However, there is far more to the false stories that Michelle Bachmann retails, and the serious ones reflect something much worse than ignorance on her part.
Take, for example, her comments a couple of years ago about Franklin Delano Roosevelt. Here is Bachmann, speaking on the House floor in 2009:
“As a matter of fact, the recession that FDR had to deal with wasn’t as bad as the recession Coolidge had to deal with in the early ’20s… FDR applied just the opposite formula, the Hoot-Smalley Act, which was a tremendous burden on tariff restrictions, and then of course, trade barriers and the regulatory burden and taxpayers. That’s what we saw happen under FDR, that took a recession and blew it into a full-scale depression. The American people suffered for almost 10 years under that kind of thinking.”
The truth is as follows: There was a short, deep recession in the early 20's. This was caused by the problem of overproduction ramped up during World War I. Our industries and in particular, our agricultural sector, increased output drastically to serve the war-devastated economies in Europe. After the war, no one could find a way to fairly decrease production, and as a result, there was considerable economic distress.
With the rise of new products- the automotive and aviation industries, electronics, manufacturers managed to recover in a few years; absent any meaningful government assistance, farmers around the country remained in an effective state of depression throughout the twenties, while three successive Republican presidents enacted massive tax cuts for the wealthy. The Smoot Hawley act to which Bachmann refers was passed by Republicans in 1930. Roosevelt was not president then. The economy continued to crash until March, 1933, when Roosevelt actually took office, at which point, as a result of his policies, it abruptly took a change for the better, and by 1936, GDP had recovered to pre-1929 levels.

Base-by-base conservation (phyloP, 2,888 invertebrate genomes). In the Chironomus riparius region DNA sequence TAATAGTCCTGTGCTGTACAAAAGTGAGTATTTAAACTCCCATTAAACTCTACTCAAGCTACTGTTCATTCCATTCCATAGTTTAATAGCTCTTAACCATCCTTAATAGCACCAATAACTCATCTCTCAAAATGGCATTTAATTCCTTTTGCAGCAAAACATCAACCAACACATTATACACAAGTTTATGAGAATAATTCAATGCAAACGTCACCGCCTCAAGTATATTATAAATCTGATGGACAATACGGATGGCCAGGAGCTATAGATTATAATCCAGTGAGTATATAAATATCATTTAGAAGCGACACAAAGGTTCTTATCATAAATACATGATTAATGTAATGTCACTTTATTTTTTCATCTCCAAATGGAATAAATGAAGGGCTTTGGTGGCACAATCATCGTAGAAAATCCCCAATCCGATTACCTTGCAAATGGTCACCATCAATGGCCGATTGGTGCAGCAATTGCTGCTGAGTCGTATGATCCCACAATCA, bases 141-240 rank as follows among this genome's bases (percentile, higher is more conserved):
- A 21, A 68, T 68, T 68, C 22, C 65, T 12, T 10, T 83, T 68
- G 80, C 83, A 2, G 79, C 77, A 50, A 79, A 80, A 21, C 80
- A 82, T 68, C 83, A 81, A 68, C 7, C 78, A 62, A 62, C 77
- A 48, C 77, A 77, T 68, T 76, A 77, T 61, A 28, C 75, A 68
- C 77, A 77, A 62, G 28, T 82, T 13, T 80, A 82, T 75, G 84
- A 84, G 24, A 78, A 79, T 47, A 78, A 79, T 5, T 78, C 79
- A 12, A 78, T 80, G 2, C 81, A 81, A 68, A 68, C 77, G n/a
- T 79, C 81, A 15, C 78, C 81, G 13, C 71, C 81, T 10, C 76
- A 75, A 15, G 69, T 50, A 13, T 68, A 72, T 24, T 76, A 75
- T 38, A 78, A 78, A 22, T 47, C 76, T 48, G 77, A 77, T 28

Now, another Bachmann delusion, this one more recent:
"...we also know that the very founders that wrote those documents worked tirelessly until slavery was no more in the United States"
This is nonsense. Many of the founding fathers were slave owners themselves, and of course slavery was not ended until the 1860's, long after the founding fathers were all dead.
What is important about these falsehoods is that they are not mere misstatements like Obama's remark about having visited 57 States instead of 47. Bachmann's pseudo-history is designed to promote a right wing agenda by spreading an ersatz account of our nation's history. Her smears of Roosevelt are intended to convince people that Democratic economics, rather than Republican malfeasance, caused the Depression. Her remarks about the founding fathers are an attempt to deny that the North needed to fight the Civil War, suggesting that Southerners had abandoned racism long before 1860. These are not slips of the tongue, they are malignant ideological propaganda, spread by a person who knows perfectly well what damage she is doing, but who has entitled herself to act as she pleases.
Since the time of Reagan, the right in this country has been engaged in an attempt to rewrite our history into a fictional account in which everything good comes through allowing their greed and hatred. It is a dangerous game, and one which we ignore at our peril. Michelle Bachmann is, in the end, not an object of ridicule, but rather a willing agent of forces determined to destroy the American enterprise.